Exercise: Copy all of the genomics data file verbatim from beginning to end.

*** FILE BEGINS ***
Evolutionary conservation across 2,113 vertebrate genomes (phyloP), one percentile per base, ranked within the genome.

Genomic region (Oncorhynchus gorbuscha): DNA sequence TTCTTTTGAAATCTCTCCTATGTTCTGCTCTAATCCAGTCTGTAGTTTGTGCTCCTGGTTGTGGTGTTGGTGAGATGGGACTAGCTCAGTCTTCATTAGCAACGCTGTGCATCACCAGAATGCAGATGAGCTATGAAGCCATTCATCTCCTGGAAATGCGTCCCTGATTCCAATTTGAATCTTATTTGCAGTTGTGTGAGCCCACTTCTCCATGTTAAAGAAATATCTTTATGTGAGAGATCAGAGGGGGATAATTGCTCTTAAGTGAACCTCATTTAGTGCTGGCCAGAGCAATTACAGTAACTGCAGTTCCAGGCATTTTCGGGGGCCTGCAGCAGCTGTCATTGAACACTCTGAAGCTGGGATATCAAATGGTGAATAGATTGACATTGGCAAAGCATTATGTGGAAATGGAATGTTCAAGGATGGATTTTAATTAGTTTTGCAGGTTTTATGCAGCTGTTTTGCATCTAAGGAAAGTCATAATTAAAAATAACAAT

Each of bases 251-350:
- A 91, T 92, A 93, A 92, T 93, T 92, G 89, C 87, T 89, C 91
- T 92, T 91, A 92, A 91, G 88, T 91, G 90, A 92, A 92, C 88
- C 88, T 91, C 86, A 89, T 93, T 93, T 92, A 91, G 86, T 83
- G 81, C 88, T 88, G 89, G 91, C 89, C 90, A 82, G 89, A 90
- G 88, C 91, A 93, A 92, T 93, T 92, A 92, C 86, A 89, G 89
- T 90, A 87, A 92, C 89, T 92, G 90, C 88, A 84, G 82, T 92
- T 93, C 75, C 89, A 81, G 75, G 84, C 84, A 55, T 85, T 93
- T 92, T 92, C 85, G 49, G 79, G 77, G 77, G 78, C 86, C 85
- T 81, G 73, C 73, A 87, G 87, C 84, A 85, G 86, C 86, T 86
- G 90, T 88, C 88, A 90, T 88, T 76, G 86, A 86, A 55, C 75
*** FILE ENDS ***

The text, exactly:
Evolutionary conservation across 2,113 vertebrate genomes (phyloP), one percentile per base, ranked within the genome.

Genomic region (Oncorhynchus gorbuscha): DNA sequence TTCTTTTGAAATCTCTCCTATGTTCTGCTCTAATCCAGTCTGTAGTTTGTGCTCCTGGTTGTGGTGTTGGTGAGATGGGACTAGCTCAGTCTTCATTAGCAACGCTGTGCATCACCAGAATGCAGATGAGCTATGAAGCCATTCATCTCCTGGAAATGCGTCCCTGATTCCAATTTGAATCTTATTTGCAGTTGTGTGAGCCCACTTCTCCATGTTAAAGAAATATCTTTATGTGAGAGATCAGAGGGGGATAATTGCTCTTAAGTGAACCTCATTTAGTGCTGGCCAGAGCAATTACAGTAACTGCAGTTCCAGGCATTTTCGGGGGCCTGCAGCAGCTGTCATTGAACACTCTGAAGCTGGGATATCAAATGGTGAATAGATTGACATTGGCAAAGCATTATGTGGAAATGGAATGTTCAAGGATGGATTTTAATTAGTTTTGCAGGTTTTATGCAGCTGTTTTGCATCTAAGGAAAGTCATAATTAAAAATAACAAT

Each of bases 251-350:
- A 91, T 92, A 93, A 92, T 93, T 92, G 89, C 87, T 89, C 91
- T 92, T 91, A 92, A 91, G 88, T 91, G 90, A 92, A 92, C 88
- C 88, T 91, C 86, A 89, T 93, T 93, T 92, A 91, G 86, T 83
- G 81, C 88, T 88, G 89, G 91, C 89, C 90, A 82, G 89, A 90
- G 88, C 91, A 93, A 92, T 93, T 92, A 92, C 86, A 89, G 89
- T 90, A 87, A 92, C 89, T 92, G 90, C 88, A 84, G 82, T 92
- T 93, C 75, C 89, A 81, G 75, G 84, C 84, A 55, T 85, T 93
- T 92, T 92, C 85, G 49, G 79, G 77, G 77, G 78, C 86, C 85
- T 81, G 73, C 73, A 87, G 87, C 84, A 85, G 86, C 86, T 86
- G 90, T 88, C 88, A 90, T 88, T 76, G 86, A 86, A 55, C 75